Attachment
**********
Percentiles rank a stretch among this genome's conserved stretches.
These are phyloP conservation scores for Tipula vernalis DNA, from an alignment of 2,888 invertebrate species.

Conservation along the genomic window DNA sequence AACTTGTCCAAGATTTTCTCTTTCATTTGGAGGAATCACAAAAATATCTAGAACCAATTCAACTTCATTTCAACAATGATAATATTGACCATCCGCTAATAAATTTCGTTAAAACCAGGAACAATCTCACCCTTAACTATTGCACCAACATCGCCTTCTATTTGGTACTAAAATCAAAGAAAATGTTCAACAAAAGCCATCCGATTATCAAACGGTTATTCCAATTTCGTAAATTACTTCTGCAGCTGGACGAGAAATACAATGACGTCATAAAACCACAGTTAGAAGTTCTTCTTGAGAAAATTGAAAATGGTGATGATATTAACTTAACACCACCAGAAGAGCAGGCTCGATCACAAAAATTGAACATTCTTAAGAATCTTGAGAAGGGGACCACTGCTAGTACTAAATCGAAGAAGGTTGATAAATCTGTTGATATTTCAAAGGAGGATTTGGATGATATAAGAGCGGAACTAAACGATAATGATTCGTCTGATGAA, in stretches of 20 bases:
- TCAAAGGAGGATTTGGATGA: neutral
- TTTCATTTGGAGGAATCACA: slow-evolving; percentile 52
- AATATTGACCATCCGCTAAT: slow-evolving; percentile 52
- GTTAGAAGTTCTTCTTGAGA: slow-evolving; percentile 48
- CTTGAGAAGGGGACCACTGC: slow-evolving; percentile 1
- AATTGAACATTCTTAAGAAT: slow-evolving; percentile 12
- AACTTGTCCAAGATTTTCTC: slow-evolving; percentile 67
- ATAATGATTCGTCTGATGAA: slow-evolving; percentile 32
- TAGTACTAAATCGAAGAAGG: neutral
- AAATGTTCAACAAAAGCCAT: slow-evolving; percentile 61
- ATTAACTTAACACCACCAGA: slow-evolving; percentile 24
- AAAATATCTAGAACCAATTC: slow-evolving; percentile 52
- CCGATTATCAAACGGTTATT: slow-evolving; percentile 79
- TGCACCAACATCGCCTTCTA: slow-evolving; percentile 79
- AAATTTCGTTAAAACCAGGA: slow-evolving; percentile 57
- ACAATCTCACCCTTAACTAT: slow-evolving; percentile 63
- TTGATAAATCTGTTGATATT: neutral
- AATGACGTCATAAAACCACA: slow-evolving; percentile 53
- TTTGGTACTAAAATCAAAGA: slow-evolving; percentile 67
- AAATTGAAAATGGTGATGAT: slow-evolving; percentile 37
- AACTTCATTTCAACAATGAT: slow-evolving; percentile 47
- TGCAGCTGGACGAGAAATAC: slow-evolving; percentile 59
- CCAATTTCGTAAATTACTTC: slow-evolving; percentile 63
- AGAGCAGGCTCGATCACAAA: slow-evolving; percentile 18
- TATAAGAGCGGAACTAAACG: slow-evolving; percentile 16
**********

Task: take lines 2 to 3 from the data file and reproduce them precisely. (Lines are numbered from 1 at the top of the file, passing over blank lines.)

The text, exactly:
These are phyloP conservation scores for Tipula vernalis DNA, from an alignment of 2,888 invertebrate species.

Conservation along the genomic window DNA sequence AACTTGTCCAAGATTTTCTCTTTCATTTGGAGGAATCACAAAAATATCTAGAACCAATTCAACTTCATTTCAACAATGATAATATTGACCATCCGCTAATAAATTTCGTTAAAACCAGGAACAATCTCACCCTTAACTATTGCACCAACATCGCCTTCTATTTGGTACTAAAATCAAAGAAAATGTTCAACAAAAGCCATCCGATTATCAAACGGTTATTCCAATTTCGTAAATTACTTCTGCAGCTGGACGAGAAATACAATGACGTCATAAAACCACAGTTAGAAGTTCTTCTTGAGAAAATTGAAAATGGTGATGATATTAACTTAACACCACCAGAAGAGCAGGCTCGATCACAAAAATTGAACATTCTTAAGAATCTTGAGAAGGGGACCACTGCTAGTACTAAATCGAAGAAGGTTGATAAATCTGTTGATATTTCAAAGGAGGATTTGGATGATATAAGAGCGGAACTAAACGATAATGATTCGTCTGATGAA, in stretches of 20 bases: